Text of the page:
for the late twenty-somethings who lie awake at night afraid of getting older
Sometimes it stills you, late at night: not the memories of red solo cups or the winter fir scent of gin, not the glitter of tight skirts and the soft blur of college parties, but waking up in the bed of the first person you ever slept with, sun undoing its braids through the window. The warm ache of their body above you, spine arched into pillow, the furtive quiet of catching their gaze in the dining hall at breakfast afterwards.
How each moment, then, stretched forward like an amber necklace, each bead captive with want. When the world wasn’t your oyster but rather your orchestra, conducting your life through a tangle of longing that at times felt impossible to suffer. You were a woman, then, but a child too, years blown open ahead of you like spun glass. There was the first kiss with your back pressed against a door, the first taste of wine dizzy in your stomach, the first time you forgot to call home on the weekend. That first day of skipped class spent down by the beach, a gaggle of other girls in tiny silver hoops, hands full of strawberries passed around a circle, that first winter in college hunched over a textbook with snow cocooning the library window.
Everything felt real, then, in a way it never was before, like the cellophane wrapper had been torn off of life or the shade slowly lifted away. How the world became, in an instant, so much bigger than you’d imagined; how before you’d been anyone and everyone, but now you could at last be someone.
And now, sometimes while you lie awake at night, after all the “firsts” have slunk away and everyone else is getting married, some on their first divorce, the fear creeps in so quietly it’s as if it’s holding its breath. The fear that life was beautiful but never will be again, that no kiss will ever taste as sweet as the first, that the thrill of discovering yourself will always be muted once again. The fear that the best days of your life have passed and all you have left is a few photographs.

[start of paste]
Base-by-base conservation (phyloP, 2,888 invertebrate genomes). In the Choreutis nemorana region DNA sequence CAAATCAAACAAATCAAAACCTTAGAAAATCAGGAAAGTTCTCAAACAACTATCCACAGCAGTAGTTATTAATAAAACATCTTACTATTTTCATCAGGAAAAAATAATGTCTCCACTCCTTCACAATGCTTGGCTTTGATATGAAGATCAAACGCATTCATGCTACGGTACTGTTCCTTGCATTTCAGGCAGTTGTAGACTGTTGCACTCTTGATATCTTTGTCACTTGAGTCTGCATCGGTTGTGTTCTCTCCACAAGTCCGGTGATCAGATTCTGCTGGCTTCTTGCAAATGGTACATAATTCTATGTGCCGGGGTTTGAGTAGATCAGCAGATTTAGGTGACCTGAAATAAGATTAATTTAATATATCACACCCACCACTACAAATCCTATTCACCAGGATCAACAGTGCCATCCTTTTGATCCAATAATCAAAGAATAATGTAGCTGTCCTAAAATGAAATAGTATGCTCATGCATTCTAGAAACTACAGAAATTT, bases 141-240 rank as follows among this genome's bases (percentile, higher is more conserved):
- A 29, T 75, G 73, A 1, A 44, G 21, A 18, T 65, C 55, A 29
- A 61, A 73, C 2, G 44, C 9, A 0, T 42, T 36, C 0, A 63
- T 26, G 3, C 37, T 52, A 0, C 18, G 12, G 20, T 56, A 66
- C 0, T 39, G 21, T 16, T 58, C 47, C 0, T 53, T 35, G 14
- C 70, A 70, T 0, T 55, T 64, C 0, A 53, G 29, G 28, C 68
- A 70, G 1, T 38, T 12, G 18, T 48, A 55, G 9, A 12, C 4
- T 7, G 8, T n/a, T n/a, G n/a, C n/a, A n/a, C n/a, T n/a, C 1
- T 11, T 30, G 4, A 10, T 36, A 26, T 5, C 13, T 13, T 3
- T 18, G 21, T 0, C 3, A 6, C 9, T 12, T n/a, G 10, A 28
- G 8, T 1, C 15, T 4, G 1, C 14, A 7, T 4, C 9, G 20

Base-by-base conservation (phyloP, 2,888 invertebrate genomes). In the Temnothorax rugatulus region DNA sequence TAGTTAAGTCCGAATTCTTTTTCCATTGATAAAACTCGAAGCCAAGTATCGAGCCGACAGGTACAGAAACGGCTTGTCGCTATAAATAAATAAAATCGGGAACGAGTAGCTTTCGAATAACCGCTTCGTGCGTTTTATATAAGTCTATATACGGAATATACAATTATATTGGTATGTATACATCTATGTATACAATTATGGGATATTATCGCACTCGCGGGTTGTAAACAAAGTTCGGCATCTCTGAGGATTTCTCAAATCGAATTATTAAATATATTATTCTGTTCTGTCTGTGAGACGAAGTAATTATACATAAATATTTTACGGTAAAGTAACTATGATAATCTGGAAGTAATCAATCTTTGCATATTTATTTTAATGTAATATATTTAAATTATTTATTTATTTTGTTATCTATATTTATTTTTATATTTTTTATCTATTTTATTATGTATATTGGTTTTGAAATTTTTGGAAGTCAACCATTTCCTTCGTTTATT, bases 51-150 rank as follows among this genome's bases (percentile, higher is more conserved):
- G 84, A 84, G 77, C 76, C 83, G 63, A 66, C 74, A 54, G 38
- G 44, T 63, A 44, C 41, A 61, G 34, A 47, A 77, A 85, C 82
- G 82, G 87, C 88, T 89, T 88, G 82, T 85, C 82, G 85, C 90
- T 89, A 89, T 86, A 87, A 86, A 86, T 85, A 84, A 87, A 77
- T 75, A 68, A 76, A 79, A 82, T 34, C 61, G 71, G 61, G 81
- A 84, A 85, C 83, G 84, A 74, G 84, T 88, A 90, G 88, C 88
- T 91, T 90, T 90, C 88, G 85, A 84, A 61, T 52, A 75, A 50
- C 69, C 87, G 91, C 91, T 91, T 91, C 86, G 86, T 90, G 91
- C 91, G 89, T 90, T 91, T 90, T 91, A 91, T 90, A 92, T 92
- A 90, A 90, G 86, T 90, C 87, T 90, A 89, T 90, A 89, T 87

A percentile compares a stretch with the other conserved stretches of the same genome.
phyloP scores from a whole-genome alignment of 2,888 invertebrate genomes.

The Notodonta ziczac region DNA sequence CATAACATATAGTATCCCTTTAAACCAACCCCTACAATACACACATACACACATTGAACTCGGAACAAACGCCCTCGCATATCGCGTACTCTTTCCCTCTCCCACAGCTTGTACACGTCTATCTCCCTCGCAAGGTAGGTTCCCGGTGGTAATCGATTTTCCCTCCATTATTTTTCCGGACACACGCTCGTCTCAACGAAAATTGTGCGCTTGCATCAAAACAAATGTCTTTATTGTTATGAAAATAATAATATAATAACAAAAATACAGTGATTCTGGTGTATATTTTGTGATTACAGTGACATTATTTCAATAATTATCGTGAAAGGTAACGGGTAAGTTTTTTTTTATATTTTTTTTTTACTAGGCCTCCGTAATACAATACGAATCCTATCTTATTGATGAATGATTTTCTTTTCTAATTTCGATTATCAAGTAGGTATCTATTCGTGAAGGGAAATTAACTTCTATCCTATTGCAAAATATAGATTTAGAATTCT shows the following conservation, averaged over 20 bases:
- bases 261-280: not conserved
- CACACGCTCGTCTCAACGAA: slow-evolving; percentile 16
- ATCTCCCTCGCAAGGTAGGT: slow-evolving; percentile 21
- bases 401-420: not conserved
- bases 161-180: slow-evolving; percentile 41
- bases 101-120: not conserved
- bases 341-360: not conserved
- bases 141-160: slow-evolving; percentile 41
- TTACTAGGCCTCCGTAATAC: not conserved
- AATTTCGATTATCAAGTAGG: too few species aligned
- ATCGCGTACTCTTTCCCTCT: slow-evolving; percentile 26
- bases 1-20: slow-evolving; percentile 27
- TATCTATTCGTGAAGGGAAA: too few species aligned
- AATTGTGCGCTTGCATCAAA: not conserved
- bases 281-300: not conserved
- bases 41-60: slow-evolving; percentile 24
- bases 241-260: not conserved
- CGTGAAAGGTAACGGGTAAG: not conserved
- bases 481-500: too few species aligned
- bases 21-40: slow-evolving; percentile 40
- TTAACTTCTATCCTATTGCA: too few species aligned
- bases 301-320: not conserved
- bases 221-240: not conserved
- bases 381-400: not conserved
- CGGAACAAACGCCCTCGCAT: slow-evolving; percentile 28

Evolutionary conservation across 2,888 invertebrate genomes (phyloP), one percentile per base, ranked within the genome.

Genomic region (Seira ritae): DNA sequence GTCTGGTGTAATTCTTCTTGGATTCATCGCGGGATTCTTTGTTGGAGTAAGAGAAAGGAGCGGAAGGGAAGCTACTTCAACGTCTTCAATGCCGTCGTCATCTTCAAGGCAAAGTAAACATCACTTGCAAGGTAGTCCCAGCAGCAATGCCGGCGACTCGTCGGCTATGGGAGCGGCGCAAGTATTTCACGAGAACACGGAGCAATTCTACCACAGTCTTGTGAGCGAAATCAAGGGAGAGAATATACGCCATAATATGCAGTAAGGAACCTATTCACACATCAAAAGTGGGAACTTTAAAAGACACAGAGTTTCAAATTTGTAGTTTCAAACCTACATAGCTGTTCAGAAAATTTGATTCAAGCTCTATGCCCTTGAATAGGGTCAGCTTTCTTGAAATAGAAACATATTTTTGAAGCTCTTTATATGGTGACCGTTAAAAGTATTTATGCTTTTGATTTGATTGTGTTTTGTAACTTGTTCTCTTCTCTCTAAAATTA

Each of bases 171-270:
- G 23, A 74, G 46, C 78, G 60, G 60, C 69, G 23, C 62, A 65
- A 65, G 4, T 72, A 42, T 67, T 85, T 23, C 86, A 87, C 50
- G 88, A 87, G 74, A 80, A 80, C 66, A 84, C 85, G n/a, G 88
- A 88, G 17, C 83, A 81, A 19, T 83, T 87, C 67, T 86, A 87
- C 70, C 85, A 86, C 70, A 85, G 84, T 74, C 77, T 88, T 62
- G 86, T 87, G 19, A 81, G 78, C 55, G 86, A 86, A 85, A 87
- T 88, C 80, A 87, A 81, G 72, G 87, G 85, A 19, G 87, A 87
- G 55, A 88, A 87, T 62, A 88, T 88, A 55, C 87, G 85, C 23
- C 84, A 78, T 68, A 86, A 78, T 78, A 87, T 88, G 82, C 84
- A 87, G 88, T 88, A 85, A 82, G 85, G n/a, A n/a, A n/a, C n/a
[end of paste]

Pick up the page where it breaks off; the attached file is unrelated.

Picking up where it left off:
But you are so young still, and you still have every feeling that you had before. There are still hundreds of nights left for you in which desire unfurls like a Molotov cocktail between you and a stranger in a bar, nights in which you run to catch the train home for holiday break, laughing softly to yourself as your boots slip on the ice, hundreds of nights spent in an apartment you will finally call yours as the city lights yolk themselves to the stars. Hundreds of evenings spent round the fire with those young women whom you once passed strawberries to, only now passing stories of their new lives. And in those lives you’re still present, not in the background but fully in the present, and that orchestra still plays quietly when you close your eyes.
You don’t have to be married yet, or divorced, don’t have to have children yet, or at all. You can still bury yourself in textbooks in graduate school, still feel that same gentle pang of possibility when you travel to a new city on your own, still hand boxed wine back and forth in the middle of an empty soccer field with the stadium lights shining down like shooting stars. Still lean your head out the window of a seven-story apartment and watch the traffic weaving through the city streets below, still order ice cream cones in the dead of winter just because, chocolate dripping down your fingers and staining the snow.
No feeling disappears just because you’ve felt it once. There are feelings you haven’t yet felt, haven’t yet begun to imagine or conceptualize, ones you aren’t even aware exist. A world that has opened once is a world that has not yet closed. There are so many windows left in your universe. Some lead to storms and others lead to sunsets, but the glass will always remain clear.
Go on, now. The rest of your life is waiting for you. You just have to walk to the door and let it in.